MAUREEN CAVANAUGH: Then there is a Winter's tale Shakespeare coming back inside the Old Globe, Shakespeare's been performed outside during the summer series at the Globe for number of years now, why did you choose to bring Shakespeare back indoors?

BARRY EDELSTEIN: Well, back in the day the Globe used to do Shakespeare indoors all the time and the thing I found in the few months I've been in San Diego is there is an incredible audience for classical theater in this town. Great audience for musicals of course because the Globe and the La Jolla Playhouse do important work in American musicals but there's a huge classical theater audience here and I wanted to give them something that they may really enjoy, and my own life has been so deeply involved in Shakespeare and the winter's tale has always been my favorite that I thought well maybe that's the one I should kick off with.

MAUREEN CAVANAUGH: Why is it your favorite?

BARRY EDELSTEIN: The winter's tale comes up at the end of Shakespeare's career and I feel that everything he was doing up until that point Winters tale specifically, he, I believe from the very beginning of his career because I have to be careful once again be talking about Shakespeare, you will have a hard time shutting me up, but I believe that everything he was doing since the beginning of his career had a lot to do with this idea that comes up powerfully in the Winters tale of wonder, of the miraculous, and try to understand things about the way people go about living their lives and making choices in relationship with forces that are larger than we are, nature, God or some sort of divine power, time, big huge spiritual ideas that impact our everyday human lives. And that I think is his abiding subject over the course of his many decade career. And in the Winters tale. Everything that he had been exploring, every angle on the question sort of comes together. It is a story about a guy who makes a dreadful terrible mistake that leads him to act out an incredibly violent ways that end up killing people into changing the course of his country's life and by the end of the play he gets a second chance. And that is so beautiful and so wonderful. He comes to understand the very simple things like the fact that it is springtime flowers bloom is magical in redeeming.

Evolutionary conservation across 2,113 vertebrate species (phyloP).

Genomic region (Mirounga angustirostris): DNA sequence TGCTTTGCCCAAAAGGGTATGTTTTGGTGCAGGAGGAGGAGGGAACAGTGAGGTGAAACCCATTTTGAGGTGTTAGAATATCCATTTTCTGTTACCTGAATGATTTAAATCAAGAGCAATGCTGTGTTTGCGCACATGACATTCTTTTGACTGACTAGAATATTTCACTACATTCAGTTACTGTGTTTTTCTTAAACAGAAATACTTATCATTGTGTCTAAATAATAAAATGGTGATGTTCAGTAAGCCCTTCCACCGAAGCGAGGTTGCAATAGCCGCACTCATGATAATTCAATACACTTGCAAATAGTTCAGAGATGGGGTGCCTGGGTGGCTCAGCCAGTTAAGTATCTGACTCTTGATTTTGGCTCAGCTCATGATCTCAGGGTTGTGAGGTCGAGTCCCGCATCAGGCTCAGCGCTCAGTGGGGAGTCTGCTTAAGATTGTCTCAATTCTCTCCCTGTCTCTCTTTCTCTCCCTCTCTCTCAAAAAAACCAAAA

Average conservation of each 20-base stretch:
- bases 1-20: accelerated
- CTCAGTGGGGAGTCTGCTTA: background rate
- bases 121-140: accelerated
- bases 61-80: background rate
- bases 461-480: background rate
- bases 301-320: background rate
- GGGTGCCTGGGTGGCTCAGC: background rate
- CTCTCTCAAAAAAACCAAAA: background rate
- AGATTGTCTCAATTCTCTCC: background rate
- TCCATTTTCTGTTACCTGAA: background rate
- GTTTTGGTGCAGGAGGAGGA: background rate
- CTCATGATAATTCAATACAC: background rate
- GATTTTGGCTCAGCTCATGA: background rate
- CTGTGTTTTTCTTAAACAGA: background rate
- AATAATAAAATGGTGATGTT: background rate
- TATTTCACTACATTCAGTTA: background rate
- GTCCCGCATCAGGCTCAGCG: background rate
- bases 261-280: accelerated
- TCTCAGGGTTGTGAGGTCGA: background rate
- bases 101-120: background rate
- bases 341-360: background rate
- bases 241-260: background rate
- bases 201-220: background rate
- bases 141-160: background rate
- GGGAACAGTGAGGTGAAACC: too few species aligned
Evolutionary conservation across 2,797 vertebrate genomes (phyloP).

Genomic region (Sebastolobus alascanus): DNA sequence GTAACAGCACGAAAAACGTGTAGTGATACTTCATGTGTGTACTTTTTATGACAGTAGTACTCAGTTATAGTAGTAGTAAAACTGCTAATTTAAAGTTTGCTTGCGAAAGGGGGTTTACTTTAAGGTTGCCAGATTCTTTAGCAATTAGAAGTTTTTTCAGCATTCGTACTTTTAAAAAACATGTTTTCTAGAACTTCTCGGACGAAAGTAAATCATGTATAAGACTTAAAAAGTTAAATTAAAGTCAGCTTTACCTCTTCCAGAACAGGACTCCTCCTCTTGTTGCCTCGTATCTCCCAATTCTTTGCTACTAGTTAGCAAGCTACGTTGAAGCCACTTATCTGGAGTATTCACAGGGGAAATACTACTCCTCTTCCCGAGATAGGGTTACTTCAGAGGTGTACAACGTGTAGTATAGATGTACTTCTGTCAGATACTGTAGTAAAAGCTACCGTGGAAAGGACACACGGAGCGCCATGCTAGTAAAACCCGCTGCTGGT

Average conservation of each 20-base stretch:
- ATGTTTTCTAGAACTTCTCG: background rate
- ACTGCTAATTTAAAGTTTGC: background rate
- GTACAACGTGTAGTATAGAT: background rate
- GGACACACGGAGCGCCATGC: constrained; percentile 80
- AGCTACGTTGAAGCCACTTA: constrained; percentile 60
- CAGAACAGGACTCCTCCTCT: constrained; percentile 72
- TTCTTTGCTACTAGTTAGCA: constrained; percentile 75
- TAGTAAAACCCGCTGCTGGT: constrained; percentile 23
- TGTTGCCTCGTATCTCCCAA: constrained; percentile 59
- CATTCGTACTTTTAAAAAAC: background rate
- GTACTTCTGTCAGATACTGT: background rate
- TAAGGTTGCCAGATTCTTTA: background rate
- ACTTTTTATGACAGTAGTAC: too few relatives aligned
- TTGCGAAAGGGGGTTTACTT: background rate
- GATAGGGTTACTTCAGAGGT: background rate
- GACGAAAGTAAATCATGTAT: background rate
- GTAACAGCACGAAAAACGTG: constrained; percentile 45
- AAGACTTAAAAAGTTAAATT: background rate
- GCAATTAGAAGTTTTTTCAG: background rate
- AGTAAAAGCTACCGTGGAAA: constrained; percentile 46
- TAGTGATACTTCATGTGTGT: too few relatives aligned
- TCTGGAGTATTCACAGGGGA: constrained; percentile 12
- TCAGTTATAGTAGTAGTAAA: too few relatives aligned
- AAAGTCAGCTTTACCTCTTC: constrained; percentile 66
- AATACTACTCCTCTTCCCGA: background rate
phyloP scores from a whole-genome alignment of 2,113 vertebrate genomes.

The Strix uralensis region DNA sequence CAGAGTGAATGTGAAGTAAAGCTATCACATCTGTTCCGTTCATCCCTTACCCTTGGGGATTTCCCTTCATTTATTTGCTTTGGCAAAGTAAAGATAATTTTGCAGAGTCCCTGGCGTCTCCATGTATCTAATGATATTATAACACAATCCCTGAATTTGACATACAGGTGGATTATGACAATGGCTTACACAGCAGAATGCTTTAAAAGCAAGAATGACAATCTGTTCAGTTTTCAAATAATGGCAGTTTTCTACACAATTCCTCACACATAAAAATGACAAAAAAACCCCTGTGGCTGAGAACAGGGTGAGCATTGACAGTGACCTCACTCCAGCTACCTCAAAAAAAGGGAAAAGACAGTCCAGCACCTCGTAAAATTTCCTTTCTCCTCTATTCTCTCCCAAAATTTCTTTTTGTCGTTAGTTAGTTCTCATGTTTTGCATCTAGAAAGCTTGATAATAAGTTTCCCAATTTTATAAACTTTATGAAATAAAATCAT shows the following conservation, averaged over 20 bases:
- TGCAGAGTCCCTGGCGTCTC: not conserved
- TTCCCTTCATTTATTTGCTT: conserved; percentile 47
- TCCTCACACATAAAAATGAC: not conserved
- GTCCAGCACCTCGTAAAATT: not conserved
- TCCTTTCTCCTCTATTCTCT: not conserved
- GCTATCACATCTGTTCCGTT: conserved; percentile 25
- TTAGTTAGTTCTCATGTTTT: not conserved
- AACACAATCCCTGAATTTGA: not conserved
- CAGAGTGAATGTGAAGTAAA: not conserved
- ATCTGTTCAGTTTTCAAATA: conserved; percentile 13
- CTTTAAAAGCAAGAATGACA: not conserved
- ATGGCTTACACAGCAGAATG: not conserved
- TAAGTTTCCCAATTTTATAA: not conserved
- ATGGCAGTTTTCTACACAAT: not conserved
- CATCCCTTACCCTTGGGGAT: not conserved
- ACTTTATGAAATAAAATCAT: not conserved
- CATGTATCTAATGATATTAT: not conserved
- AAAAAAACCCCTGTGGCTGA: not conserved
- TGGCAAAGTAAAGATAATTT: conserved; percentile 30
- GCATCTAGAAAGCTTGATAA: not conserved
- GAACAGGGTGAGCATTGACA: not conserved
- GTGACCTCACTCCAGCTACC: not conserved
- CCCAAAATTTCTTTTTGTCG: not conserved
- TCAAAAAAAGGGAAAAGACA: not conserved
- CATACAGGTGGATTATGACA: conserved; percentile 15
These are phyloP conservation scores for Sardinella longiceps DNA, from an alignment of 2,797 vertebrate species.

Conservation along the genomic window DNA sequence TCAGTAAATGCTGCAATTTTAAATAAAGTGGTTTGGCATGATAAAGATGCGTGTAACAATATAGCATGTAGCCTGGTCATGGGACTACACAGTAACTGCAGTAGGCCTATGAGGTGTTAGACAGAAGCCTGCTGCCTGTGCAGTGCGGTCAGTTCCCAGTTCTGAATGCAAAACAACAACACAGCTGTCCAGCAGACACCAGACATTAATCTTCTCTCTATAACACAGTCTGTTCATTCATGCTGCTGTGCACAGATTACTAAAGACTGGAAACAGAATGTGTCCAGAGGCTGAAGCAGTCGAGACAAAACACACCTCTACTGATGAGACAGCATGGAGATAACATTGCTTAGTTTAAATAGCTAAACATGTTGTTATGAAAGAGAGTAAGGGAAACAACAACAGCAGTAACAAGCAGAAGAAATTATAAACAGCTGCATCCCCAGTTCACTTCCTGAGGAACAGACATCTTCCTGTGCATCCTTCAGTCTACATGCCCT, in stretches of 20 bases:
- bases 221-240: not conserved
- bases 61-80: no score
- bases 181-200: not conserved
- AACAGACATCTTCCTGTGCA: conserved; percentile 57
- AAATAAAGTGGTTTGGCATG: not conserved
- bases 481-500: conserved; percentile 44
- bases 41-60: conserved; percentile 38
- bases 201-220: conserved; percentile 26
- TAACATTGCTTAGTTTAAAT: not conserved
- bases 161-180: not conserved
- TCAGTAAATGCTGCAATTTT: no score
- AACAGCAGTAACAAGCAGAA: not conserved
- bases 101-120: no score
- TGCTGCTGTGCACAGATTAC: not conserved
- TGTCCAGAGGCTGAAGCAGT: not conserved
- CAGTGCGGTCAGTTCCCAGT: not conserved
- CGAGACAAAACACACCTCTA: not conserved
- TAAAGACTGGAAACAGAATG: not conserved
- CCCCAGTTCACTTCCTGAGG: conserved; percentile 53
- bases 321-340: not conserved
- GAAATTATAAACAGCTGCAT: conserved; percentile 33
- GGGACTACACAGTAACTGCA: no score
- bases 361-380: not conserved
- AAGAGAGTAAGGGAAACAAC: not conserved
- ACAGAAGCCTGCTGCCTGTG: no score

MAUREEN CAVANAUGH: Let's move on to something completely different. You landed a very hot property, Sonia Sonia Masha and Spike, which is currently a hit on Broadway's comedy. Tell the listeners about this one.

BARRY EDELSTEIN: I told you you'd have a hard time getting me stopped talking about Shakespeare.

MAUREEN CAVANAUGH: I wish you could go on.

BARRY EDELSTEIN: You'll have another type so this is the newest play by Christopher Durang the greatest playwright living in the US it's not properly instructed by guiding Nicholas Martin is an associate artist of the Globe at last season directed Pygmalion at the Globe, which was a big success. He's also not friend. So when he was here to Pygmalion. I said you are about to go do fun use on you Marsha Spike on Broadway or two we had been hit off Broadway, aren't you he said yes I am, I said Amy, and doing here if you would and happily that has worked out.

MAUREEN CAVANAUGH: You have a lot of strong relationships in the theater world as you say you work for a long time in New York he must feel pretty good to tap into the network in a leadership role that you are in now.

BARRY EDELSTEIN: More than that it's kind of humbling in a funny way to think about this incredibly talented people are within a phone call from my desk at the Globe. Also, the exciting thing about it is they all want to come here and work. Not simply because I think the Globe is so excellent but San Diego is a very nice place to spend some time. So there is no one that I called said no I don't want to do that and it's been very rewarding.

MAUREEN CAVANAUGH: The new season also features Pulitzer Prize winner, Water by the spoonful. This comes from a Latina playwright tell us who she is.

BARRY EDELSTEIN: This is Quiara Alegria Hudes. Hudes was a Pulitzer finalist here before for the book of the musical In The Heights. She has written a trilogy. It is about a character named Elliott, who is in Iraq that the returns to Philadelphia at the end of the Iraq war and struggles to reintegrate himself into American society. There are three plays. The first was likely produce a second one water by the spoonful. But the Pulitzer. The third one is about to premiere in Chicago and they tell an incredible story about contemporary American life particularly about military families and what this war has meant to them but also about how contemporary Americans are dealing with all the huge changes that have happened in our country the last 10 years.

MAUREEN CAVANAUGH: How important is it to you to bring these new playwrights to the Old Globe?

BARRY EDELSTEIN: I think some of the central jobs of the Old Globe as the biggest these are institution in San Diego. We have an obligation to produce San Diego audiences. The most interesting work that's happening not just in New York, but around the country.

MAUREEN CAVANAUGH: there is a new, the end of this one is a world premiere is called the few.